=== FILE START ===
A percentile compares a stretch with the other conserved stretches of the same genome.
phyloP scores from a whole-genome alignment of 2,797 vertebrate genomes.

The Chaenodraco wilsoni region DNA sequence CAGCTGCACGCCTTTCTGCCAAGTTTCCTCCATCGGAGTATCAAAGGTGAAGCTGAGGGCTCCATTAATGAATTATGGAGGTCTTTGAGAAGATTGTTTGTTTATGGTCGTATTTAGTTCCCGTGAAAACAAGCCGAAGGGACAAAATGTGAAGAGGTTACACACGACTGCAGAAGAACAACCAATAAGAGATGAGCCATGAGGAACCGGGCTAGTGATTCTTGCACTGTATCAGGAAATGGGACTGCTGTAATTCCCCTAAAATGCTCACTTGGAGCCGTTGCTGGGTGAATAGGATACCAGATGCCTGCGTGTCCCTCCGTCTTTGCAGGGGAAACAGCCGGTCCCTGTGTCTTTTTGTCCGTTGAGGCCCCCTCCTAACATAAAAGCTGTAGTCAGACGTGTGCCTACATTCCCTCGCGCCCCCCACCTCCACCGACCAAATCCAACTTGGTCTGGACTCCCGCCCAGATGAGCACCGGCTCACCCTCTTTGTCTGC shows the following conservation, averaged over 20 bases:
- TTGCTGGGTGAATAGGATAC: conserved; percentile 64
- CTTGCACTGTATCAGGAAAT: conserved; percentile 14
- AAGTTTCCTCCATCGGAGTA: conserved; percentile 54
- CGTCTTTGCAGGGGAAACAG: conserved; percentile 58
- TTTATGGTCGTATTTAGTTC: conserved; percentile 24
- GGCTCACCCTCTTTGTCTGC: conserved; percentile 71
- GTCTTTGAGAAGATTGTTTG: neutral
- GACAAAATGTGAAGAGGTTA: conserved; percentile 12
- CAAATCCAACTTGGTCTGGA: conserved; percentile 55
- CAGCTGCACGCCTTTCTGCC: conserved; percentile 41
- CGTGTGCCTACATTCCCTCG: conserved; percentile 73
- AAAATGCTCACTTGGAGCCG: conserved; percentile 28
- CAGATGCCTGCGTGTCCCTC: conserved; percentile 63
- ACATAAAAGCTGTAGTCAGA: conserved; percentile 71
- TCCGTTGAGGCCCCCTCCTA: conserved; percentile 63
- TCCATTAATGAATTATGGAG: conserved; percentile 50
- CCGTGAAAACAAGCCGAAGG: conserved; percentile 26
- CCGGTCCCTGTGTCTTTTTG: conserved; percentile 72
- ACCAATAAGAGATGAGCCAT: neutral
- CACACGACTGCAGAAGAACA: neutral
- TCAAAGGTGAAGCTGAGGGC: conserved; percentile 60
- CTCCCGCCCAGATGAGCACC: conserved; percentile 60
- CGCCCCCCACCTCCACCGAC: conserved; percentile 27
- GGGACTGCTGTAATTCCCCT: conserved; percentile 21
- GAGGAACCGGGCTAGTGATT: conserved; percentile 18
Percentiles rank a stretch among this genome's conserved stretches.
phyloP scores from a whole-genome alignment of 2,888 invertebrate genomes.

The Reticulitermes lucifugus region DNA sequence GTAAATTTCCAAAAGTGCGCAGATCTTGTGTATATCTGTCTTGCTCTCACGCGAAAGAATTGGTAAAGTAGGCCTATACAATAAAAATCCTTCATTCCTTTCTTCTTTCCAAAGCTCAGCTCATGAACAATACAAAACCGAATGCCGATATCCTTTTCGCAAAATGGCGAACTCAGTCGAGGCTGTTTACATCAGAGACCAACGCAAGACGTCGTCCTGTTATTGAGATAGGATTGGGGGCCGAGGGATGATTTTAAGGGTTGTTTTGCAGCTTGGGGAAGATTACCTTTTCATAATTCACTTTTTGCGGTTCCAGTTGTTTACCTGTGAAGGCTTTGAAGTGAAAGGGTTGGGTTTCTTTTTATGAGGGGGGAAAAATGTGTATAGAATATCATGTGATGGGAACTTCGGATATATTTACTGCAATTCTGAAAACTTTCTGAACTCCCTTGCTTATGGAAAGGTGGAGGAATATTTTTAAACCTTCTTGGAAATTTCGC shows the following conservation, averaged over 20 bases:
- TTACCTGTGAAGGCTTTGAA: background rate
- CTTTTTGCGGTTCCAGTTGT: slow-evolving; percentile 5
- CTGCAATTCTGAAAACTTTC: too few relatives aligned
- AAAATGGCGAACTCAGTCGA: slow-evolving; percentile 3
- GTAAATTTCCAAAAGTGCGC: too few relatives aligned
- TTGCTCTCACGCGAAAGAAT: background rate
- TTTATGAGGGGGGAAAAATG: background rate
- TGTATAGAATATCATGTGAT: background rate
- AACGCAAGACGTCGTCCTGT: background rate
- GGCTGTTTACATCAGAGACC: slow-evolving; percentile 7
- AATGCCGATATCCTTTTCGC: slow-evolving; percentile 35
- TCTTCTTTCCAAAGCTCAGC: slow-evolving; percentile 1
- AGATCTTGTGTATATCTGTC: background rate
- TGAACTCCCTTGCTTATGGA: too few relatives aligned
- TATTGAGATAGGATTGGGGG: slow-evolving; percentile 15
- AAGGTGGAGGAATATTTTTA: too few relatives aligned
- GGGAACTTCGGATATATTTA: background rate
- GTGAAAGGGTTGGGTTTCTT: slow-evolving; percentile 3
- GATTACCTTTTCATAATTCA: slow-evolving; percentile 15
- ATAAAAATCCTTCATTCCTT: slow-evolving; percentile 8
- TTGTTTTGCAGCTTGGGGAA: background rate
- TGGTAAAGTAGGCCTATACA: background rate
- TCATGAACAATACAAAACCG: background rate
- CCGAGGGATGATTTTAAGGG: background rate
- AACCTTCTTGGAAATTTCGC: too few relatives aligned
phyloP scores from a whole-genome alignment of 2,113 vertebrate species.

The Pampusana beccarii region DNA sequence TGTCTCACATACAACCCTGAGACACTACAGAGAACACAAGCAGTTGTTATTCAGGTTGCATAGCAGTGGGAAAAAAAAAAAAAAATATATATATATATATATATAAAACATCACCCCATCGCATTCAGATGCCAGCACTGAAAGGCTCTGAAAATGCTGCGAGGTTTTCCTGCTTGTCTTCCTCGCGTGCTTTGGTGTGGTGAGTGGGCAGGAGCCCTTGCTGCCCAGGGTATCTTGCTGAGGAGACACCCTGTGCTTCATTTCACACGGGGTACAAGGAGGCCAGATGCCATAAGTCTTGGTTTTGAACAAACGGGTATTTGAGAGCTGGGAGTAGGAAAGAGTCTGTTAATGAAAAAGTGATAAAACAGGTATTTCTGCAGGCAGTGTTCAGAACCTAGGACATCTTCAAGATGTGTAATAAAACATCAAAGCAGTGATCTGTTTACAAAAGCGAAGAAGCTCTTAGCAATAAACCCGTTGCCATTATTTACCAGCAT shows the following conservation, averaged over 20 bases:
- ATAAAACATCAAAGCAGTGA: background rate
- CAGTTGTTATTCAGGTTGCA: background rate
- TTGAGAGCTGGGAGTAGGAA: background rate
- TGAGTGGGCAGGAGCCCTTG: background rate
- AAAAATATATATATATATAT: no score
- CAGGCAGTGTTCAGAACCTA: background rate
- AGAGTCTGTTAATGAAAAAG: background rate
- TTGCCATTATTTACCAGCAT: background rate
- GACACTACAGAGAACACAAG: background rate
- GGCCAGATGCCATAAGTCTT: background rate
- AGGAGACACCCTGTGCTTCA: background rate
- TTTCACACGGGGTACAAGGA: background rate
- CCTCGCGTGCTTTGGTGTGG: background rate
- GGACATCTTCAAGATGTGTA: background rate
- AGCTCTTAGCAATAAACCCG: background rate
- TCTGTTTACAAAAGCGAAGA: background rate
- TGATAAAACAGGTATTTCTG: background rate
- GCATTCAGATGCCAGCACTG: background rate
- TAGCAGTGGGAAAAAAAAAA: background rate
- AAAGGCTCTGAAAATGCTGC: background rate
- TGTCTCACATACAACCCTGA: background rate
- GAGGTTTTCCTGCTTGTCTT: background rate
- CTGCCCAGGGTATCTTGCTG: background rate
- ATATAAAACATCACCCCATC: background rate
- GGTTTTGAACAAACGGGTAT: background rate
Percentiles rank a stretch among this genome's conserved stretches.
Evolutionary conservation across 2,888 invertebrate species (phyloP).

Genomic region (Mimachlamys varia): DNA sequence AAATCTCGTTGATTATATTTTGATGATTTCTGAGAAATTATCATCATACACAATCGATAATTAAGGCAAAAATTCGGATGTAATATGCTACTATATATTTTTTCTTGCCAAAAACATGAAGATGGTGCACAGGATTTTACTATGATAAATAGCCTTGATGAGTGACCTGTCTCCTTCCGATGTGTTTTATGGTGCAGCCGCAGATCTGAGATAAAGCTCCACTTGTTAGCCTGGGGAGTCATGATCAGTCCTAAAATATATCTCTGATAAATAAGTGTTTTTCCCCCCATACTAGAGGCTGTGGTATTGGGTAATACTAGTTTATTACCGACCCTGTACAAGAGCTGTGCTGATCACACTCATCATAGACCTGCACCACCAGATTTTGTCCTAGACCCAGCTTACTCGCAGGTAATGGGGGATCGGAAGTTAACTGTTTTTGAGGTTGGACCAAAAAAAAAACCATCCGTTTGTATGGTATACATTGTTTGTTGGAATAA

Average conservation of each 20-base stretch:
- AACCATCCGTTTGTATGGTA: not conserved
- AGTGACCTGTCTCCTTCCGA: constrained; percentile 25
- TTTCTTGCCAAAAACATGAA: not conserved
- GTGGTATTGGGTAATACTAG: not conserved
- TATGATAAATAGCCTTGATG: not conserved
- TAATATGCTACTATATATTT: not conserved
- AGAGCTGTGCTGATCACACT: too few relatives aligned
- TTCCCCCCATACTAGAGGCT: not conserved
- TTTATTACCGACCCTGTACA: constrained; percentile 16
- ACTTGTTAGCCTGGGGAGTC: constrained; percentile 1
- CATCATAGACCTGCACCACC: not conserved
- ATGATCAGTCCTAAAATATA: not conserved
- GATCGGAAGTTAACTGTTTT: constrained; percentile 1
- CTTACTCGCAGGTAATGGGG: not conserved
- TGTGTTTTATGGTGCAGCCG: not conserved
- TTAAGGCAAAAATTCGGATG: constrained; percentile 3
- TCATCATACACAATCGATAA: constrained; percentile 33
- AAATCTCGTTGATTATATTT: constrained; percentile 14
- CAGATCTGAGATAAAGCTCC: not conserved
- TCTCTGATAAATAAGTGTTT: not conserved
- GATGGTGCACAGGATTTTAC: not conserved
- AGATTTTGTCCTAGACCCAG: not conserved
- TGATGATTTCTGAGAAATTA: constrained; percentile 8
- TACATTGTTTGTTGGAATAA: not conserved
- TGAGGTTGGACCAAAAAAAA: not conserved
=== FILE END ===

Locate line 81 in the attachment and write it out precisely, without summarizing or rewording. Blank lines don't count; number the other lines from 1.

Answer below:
- CTGCCCAGGGTATCTTGCTG: background rate